Following the defeat of Nazi Germany, the ethnic Polish population of Tarnopol and its region was forcibly deported to postwar Poland and settled in, and near Wroc?aw (among other locations), as part of Stalinist ethnic cleansing in the Soviet Ukraine. In the following decades, Ternopol was rebuilt in a typical Soviet style and only a few buildings were reconstructed.
Polish Jews settled in Ternopil beginning at its founding and soon formed a majority of the population. During the 16th and 17th centuries there were 300 Jewish families in the city. The Great Synagogue of Ternopil was built in Gothic Survival style between 1622 and 1628.
After the first partition of Poland, Ternopil came under Austrian domination. Nevertheless, Joseph Perl was able to continue his efforts to improve the condition of the Jews, which he had begun under the Russian rule. In 1813 he established a Jewish school which had as its chief object the instruction of Jewish youth in German as well as in Hebrew and in various other subjects. Controversy between the traditional Hasidim and the modernising Maskilim which this school caused, resulted four years later in a victory for the latter, whereupon the institution received official recognition and was placed under communal control. Starting in 1863, the school policy was gradually modified by Polish influences, and very little attention was given to instruction in German. The Tempel für Geregelten Gottesdienst, opened by Perl in 1819, also caused dissensions within the community, and its rabbi, Samuel Judah Löb Rapoport, was forced to withdraw. This dispute also was eventually settled in favour of the Maskilim. As of 1905, the Jewish community numbered 14,000 in a total population of 30,415. Jews took control of the active import/export trade with Russia conducted through the border city of Pidvolochysk. In 1939, the Jewish population was 18,500.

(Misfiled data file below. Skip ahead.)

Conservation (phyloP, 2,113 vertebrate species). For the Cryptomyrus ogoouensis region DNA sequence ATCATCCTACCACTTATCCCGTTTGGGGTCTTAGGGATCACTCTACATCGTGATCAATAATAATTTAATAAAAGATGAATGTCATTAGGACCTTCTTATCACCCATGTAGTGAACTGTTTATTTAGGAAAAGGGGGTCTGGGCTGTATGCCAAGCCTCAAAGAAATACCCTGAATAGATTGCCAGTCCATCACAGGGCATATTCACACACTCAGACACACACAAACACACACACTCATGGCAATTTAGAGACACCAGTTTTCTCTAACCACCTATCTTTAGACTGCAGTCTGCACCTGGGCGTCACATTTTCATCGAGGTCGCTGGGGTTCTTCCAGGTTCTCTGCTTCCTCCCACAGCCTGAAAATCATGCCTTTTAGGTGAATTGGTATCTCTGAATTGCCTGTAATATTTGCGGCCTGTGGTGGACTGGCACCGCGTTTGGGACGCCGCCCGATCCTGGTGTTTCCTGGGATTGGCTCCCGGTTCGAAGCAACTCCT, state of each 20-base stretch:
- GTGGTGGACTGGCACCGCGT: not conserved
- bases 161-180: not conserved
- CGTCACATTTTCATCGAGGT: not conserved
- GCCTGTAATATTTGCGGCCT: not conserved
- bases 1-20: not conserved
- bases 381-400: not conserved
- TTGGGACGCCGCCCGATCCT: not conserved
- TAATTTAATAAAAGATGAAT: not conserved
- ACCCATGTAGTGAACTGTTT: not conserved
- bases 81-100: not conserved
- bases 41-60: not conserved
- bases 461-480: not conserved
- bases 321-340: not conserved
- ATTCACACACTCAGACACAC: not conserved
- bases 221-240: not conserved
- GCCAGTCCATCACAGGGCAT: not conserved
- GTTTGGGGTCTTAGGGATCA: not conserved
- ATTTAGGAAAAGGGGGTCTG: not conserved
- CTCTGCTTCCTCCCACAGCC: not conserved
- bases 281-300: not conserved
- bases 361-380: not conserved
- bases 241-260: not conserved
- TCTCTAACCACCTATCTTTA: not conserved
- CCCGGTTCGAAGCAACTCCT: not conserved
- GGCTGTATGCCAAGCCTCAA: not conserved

In September 1941, the Germans announced the creation of the Tarnopol Ghetto for Jews still remaining in the city. In the winter of 1941-42,
mortality in the ghetto escalated to such a degree that the Judenrat was forced to bury the dead in a common grave. Between August 1942 to June 1943 there were 5 "selections" that depleted the Jewish population of the ghetto by sending the Jews to Belzec extermination camp. A few hundred Jews from Tarnopol and its vicinity attempted to survive by hiding within the town limits. Many were denounced to the Germans, including some 200 people shortly before the Soviets liberated the area. A number of Jews survived by hiding with the Poles. A monument in memory of the Holocaust victims was built at Petrikovsky Yar in 1996. On September 19, 2012, the monument was desecrated, in what seems to be an anti-Semitic act.
^Sergey R. Kravtsov, "Gothic Survival in Synagogue Architecture of Ruthenia, Podolia and Volhynia in the 17th-18th Centuries," Architectura. Zeitschrift für Geschichte der Baukunst/ Journal of the History of Architecture, vol. 1 (2005), 70.
^ ? ? [Ternopil authorities insist on restoration of military units in western Ukraine]. Ukrainian Independent Information Agency (in Ukrainian). 16 April 2014. Archived from the original on 4 February 2016. Retrieved 2016.